year = "2013",
    doi = "10.1007/s10270-011-0217-9",
    language = "English",
    volume = "12",
    pages = "307--329",
    journal = "Software and Systems Modeling",
    issn = "1619-1366",
    publisher = "Springer",
    number = "2",

    }

    Towards Clone Detection in UML Domain Models. / Störrle, Harald.

    In: Software and Systems Modeling, Vol. 12, No. 2, 2013, p. 307-329.

    Research output: Contribution to journalJournal articleResearchpeer-review

    TY - JOUR

    T1 - Towards Clone Detection in UML Domain Models

    AU - Störrle, Harald

    N1 - The original publication is available at www.springerlink.com

    PY - 2013

    Y1 - 2013

    N2 - Code clones (i.e., duplicate fragments of code) have been studied for long, and there is strong evidence that they are a major source of software faults. Anecdotal evidence suggests that this phenomenon occurs similarly in models, suggesting that model clones are as detrimental to model quality as they are to code quality. However, programming language code and visual models have significant differences that make it difficult to directly transfer notions and algorithms developed in the code clone arena to model clones. In this article, we develop and propose a definition of the notion of “model clone” based on the thorough analysis of practical scenarios. We propose a formal definition of model clones, specify a clone detection algorithm for UML domain models, and implement it prototypically. We investigate different similarity heuristics to be used in the algorithm, and report the performance of our approach. While we believe that our approach advances the state of the art significantly, it is restricted to UML models, its results leave room for improvements, and there is no validation by field studies.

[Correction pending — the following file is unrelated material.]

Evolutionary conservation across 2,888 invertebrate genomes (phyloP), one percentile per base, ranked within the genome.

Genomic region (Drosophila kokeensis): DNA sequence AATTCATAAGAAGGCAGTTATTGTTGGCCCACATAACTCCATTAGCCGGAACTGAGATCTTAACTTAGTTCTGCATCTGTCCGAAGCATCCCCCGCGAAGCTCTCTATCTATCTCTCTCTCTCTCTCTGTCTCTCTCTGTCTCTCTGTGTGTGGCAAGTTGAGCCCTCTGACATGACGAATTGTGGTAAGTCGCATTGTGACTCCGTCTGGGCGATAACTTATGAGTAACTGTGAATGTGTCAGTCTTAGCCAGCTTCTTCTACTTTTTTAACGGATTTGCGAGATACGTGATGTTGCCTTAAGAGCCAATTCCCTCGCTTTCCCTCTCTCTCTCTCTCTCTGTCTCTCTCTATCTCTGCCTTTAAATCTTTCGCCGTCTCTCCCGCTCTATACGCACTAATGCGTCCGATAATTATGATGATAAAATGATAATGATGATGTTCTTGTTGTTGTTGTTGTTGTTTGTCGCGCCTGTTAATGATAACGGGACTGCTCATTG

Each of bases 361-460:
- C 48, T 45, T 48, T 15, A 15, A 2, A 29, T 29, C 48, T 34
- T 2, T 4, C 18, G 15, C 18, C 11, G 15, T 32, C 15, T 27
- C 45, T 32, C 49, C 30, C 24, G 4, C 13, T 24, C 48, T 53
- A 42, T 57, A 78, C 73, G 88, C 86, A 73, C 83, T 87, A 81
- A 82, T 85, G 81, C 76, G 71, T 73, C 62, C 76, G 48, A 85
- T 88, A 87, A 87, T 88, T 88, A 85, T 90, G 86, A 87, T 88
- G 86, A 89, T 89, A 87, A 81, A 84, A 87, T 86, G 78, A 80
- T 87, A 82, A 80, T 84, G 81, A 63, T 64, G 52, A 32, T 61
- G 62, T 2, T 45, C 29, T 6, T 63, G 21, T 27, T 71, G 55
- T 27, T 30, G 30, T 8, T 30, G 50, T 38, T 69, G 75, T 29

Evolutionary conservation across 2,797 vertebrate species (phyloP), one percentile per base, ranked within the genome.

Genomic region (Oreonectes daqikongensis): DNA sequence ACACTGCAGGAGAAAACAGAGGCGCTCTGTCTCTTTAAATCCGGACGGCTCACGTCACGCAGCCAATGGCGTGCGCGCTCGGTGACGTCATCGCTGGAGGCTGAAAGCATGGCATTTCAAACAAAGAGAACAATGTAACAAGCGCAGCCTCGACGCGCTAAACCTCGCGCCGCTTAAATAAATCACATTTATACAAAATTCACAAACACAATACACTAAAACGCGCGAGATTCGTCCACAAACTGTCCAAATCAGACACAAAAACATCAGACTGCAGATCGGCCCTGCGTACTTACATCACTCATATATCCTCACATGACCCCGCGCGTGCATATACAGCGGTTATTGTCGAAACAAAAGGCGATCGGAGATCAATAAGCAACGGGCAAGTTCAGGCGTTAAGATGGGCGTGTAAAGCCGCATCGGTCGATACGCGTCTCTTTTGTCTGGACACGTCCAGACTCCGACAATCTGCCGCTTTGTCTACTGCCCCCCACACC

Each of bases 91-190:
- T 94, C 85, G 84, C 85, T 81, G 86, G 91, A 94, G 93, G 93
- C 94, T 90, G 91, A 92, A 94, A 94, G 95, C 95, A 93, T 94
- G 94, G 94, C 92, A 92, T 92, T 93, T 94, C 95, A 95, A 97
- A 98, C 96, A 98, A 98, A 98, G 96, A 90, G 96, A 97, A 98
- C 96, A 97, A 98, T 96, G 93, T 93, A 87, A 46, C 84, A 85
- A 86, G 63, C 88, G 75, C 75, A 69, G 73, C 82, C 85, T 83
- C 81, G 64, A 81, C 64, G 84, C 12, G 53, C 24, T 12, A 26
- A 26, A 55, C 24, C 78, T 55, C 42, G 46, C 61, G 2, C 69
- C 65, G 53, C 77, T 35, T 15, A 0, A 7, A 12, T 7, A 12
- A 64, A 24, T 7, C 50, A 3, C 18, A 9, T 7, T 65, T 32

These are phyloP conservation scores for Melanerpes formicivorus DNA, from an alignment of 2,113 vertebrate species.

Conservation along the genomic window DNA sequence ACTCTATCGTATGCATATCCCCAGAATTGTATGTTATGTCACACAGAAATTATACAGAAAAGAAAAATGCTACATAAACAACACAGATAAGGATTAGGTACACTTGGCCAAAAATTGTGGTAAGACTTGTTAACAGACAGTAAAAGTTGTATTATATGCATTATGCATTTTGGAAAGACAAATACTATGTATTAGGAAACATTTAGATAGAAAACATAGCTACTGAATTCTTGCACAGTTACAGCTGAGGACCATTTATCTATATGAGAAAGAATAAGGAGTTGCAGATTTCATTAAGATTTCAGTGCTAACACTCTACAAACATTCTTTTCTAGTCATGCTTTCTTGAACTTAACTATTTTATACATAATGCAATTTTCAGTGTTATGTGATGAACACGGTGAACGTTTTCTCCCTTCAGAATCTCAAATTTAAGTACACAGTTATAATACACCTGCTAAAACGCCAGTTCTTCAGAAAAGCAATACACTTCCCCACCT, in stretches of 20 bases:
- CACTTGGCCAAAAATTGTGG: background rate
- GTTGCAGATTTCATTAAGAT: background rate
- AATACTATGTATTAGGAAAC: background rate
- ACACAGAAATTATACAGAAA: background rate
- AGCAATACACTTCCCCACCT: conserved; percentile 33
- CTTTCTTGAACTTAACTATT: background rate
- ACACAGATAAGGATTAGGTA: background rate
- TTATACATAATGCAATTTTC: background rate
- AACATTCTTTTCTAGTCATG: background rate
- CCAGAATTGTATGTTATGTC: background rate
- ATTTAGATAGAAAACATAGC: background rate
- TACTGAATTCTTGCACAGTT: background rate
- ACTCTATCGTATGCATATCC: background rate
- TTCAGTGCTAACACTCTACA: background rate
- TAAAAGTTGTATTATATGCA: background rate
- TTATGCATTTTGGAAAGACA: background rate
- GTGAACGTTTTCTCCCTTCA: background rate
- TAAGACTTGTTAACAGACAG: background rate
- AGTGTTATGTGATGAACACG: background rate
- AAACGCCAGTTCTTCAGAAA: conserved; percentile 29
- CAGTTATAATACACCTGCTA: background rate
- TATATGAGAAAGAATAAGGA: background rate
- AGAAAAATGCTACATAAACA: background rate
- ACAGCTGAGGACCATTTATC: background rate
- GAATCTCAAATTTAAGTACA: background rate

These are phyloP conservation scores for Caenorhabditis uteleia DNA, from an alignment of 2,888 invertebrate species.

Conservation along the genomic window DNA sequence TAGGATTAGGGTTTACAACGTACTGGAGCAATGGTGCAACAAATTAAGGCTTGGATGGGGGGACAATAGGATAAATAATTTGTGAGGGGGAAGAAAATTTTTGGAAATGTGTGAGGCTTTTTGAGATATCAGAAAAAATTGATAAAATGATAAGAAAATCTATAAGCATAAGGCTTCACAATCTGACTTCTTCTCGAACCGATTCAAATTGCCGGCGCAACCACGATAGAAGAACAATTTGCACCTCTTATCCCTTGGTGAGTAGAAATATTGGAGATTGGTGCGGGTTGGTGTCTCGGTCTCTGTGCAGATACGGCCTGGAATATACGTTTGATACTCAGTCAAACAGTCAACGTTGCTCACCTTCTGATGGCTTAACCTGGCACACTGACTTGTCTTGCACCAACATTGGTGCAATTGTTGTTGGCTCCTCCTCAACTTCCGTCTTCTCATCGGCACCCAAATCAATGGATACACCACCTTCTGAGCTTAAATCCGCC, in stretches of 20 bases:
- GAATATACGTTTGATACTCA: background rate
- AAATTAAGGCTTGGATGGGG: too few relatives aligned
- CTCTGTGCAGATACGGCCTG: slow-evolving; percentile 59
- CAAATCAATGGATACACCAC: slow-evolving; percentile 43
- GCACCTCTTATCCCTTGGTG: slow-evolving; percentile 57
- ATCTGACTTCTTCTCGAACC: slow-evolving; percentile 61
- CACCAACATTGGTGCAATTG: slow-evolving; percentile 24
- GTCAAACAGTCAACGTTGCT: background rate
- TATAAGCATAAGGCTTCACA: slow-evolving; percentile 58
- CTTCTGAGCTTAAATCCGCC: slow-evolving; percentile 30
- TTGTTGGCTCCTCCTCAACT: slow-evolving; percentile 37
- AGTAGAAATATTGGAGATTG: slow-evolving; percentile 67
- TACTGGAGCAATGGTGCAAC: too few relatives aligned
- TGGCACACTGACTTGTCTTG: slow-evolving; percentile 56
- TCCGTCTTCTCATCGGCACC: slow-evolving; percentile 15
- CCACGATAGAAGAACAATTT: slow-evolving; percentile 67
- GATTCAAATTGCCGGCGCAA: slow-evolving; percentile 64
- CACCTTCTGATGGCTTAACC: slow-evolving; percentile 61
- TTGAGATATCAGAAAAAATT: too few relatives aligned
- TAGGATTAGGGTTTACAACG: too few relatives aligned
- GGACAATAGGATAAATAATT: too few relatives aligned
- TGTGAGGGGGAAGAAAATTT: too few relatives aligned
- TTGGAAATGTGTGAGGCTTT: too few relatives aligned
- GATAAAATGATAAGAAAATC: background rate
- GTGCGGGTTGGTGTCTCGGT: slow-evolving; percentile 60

AB - Code clones (i.e., duplicate fragments of code) have been studied for long, and there is strong evidence that they are a major source of software faults. Anecdotal evidence suggests that this phenomenon occurs similarly in models, suggesting that model clones are as detrimental to model quality as they are to code quality. However, programming language code and visual models have significant differences that make it difficult to directly transfer notions and algorithms developed in the code clone arena to model clones. In this article, we develop and propose a definition of the notion of “model clone” based on the thorough analysis of practical scenarios. We propose a formal definition of model clones, specify a clone detection algorithm for UML domain models, and implement it prototypically. We investigate different similarity heuristics to be used in the algorithm, and report the performance of our approach. While we believe that our approach advances the state of the art significantly, it is restricted to UML models, its results leave room for improvements, and there is no validation by field studies.

    KW - Model maintenance

    KW - Model clones

    KW - Model similarity

    KW - Model evolution

    KW - Model management

    U2 - 10.1007/s10270-011-0217-9

    DO - 10.1007/s10270-011-0217-9

    M3 - Journal article

    VL - 12

    SP - 307

    EP - 329

    JO - Software and Systems Modeling

    JF - Software and Systems Modeling

    SN - 1619-1366

    IS - 2

    ER -